I had posted recently on Facebook some pictures that popped up in my memories of some sweet time in Washington, DC back in October of 2019 when advocating with other MBC patients with the Metavivor Stampede on Capitol Hill and reading in the play, IV Our Lives. What happens a lot in our community is that the pictures included people who have since died. While these memories are extremely precious and are, in some ways, all that remains of treasured friendships, they are also bittersweet. When I posted, a dear friend and fellow contributor, Alyson, commented that when she was recently struggling with this, and her counselor, who is also a chaplain, told her it was called "disenfranchised grief."
I'd never heard this term before, but Alyson explained that when a person with whom we have developed a deep and close bond does not live near us or we don't have connections to the family of that person as well, we are often disconnected from the "expected" grief rituals and are often left bereft of ways to communicate that grief. Also, that when our grief isn't "normal" or mainstream or doesn't end quickly, there is a social stigma or maybe a disconnection from that experience. This resonated so much with me and giving a label to something is often so much more helpful than I've ever realized.
I vividly remember when the first person I'd only met online through a metastatic breast cancer group died. We'd been paired as sister buddies and "spoke" mostly online via email or text. We often exchanged messages late into the night about whatever was on our heart and soul and as she declined, she told me vividly what dying was like. When she died, at home, and with her family just as she wanted, her family decided to remove her profile from Facebook. I'd only communicate peripherally with some of her family and I wasn't friends with any of them on social media. I felt extremely awkward and the fact that I was grieving too felt nearly voyeuristic as I scoured the internet for news about her service and details. No one did anything unkind to me and this isn't an indictment of how her family handled it, I was simply left bereft of a way to mourn.
As I often do, I wrote about it, I've said her name, I've found ways to keep her legacy alive in my own life.
But it was never enough. I never got the closure I needed and it really affected me for a long time in how eager I was to get another sister buddy or to develop another close relationship with someone who is also terminal. I suppose it would be accurate to say that I have a scar in my own heart and soul where that connection was.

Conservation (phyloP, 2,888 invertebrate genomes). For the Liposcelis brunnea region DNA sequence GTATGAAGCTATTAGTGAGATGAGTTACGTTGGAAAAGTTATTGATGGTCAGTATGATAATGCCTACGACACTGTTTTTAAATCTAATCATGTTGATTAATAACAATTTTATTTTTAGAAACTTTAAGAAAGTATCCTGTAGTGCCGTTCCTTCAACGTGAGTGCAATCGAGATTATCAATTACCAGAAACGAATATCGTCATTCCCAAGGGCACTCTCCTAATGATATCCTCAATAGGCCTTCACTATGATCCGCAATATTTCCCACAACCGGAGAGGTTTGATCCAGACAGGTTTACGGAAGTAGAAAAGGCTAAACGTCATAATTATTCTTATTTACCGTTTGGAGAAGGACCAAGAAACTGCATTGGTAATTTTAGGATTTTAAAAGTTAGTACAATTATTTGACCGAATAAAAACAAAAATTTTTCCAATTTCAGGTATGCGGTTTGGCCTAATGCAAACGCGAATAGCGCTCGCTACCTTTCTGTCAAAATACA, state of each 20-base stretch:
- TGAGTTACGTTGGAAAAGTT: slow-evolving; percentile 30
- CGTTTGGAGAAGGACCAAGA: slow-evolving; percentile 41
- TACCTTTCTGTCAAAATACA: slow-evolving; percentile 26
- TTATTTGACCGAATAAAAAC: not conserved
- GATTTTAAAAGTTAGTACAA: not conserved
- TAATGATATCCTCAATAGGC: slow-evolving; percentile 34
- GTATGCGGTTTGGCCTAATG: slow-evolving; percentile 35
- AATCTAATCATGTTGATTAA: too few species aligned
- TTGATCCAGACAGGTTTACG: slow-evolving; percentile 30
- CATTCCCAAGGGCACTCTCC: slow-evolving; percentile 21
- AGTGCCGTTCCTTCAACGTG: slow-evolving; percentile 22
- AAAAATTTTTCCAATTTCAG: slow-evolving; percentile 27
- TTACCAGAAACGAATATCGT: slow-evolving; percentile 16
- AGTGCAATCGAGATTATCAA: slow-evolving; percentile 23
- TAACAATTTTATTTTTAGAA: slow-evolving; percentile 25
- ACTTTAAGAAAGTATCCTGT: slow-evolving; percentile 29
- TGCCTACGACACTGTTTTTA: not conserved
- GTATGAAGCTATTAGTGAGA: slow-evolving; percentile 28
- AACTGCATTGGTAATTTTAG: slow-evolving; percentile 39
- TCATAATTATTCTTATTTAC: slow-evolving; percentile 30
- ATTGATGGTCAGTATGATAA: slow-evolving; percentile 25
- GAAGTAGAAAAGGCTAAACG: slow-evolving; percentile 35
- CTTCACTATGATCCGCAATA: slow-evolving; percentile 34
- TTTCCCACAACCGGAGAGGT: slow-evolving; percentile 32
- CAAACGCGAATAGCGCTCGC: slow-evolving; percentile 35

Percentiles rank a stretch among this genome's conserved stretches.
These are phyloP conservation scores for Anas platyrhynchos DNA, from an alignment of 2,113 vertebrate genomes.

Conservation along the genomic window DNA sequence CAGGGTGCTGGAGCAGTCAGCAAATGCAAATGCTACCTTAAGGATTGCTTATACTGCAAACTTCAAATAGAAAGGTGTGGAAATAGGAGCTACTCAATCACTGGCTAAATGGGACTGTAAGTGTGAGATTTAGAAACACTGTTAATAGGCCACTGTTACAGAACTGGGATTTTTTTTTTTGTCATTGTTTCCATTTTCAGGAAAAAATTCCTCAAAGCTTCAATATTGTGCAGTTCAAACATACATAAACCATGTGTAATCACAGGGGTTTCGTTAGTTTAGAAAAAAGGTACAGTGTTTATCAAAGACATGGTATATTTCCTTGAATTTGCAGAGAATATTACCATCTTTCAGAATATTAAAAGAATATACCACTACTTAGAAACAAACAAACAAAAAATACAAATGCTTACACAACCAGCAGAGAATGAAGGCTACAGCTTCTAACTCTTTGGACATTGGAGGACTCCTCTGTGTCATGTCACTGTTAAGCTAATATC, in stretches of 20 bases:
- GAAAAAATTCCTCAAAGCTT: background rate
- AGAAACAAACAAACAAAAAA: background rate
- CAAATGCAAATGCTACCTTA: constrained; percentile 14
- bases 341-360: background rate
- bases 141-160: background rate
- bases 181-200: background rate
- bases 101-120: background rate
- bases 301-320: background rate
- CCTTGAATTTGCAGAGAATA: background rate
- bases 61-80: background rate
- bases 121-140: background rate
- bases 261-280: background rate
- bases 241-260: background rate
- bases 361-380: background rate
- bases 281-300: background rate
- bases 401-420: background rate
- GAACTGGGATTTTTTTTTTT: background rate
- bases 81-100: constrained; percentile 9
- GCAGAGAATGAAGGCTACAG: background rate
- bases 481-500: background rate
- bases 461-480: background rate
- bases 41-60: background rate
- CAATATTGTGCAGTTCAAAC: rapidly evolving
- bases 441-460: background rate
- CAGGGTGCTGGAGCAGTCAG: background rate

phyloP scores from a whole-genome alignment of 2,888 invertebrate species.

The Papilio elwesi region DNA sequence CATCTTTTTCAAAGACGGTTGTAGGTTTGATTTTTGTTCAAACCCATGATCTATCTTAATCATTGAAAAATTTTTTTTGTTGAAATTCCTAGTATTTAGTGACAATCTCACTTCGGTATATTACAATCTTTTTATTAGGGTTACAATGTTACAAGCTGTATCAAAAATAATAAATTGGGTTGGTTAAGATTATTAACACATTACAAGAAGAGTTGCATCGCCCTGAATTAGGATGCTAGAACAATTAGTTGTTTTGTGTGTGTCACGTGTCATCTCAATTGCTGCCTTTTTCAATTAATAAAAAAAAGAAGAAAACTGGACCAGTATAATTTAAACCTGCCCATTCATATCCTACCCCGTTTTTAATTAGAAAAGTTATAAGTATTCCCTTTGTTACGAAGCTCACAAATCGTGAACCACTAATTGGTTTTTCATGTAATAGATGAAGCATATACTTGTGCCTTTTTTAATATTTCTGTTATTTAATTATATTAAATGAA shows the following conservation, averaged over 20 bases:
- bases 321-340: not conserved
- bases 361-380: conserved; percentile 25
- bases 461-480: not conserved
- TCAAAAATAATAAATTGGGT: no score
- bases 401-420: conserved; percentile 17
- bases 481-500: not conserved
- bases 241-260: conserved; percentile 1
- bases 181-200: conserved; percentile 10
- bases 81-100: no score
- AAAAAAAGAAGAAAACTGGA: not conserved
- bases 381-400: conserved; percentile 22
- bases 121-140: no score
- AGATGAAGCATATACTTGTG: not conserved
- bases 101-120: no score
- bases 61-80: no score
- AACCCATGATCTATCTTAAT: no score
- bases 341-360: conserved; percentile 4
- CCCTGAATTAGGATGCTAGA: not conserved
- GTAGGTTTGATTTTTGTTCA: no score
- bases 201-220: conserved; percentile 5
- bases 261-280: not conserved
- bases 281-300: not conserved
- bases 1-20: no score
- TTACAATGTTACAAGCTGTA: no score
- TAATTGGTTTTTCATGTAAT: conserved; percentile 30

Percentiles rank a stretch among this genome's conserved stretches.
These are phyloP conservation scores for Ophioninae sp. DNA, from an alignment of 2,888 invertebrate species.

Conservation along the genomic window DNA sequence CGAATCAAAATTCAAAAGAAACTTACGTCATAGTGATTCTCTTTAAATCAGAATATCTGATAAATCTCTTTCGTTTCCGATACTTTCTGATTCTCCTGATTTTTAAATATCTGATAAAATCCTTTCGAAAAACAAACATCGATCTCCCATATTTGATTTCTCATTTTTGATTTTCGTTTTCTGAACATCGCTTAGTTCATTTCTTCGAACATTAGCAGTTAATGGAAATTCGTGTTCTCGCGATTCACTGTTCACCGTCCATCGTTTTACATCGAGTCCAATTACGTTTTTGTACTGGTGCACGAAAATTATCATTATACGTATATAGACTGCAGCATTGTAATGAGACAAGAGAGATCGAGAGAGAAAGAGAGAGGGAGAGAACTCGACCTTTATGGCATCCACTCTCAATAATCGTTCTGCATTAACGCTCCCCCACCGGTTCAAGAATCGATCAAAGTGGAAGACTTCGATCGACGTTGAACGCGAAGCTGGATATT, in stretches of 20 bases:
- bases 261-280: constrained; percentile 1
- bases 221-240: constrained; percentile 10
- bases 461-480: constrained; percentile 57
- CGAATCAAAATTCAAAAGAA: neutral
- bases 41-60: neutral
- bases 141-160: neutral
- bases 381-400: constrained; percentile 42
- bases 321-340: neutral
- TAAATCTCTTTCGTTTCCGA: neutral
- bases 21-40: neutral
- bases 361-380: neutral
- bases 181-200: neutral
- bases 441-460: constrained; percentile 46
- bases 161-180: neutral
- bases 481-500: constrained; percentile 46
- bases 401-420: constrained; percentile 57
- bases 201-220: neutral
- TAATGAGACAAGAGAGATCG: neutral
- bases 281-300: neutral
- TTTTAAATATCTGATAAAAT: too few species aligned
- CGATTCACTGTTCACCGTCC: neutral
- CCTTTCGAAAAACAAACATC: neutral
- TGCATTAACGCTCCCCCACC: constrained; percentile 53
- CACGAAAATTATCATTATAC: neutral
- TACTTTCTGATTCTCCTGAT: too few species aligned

Since that experience, which was a few years ago now, I've tried to figure out how better to do this grief thing when the people I'm developing relationships with are mostly pictures on the computer or occasionally zoom video or text exchanges when people who mean a great deal to me are involved in just one facet of my life. I've come up with a few things, but the whole purpose of writing about this is to get YOUR ideas. None of us know how to do this, there is no script, there's no class, this is weird and hard and really not mainstream. Here is what I have started doing:
- Friend Family Members on Social Media - It may seem weird, but I've started friending the husbands or close relatives of the people I get close with. Those requests are usually accepted and that gives me a window into what's going on if the loved one stops posting. Usually, a loved one will at least provide some updates. This gives me the added opportunity to be as supportive as I can from afar for the loved ones after a dear friend has passed. Is this helpful to the loved ones? I don't know, but I have been able to walk quite a few widowers through the unpleasant documentation and telephone calls after death when it comes to creditors, which helps me know that I can offer something concrete. I've seen and participated with others in sending flowers or raising memorial funds or to help with funeral costs.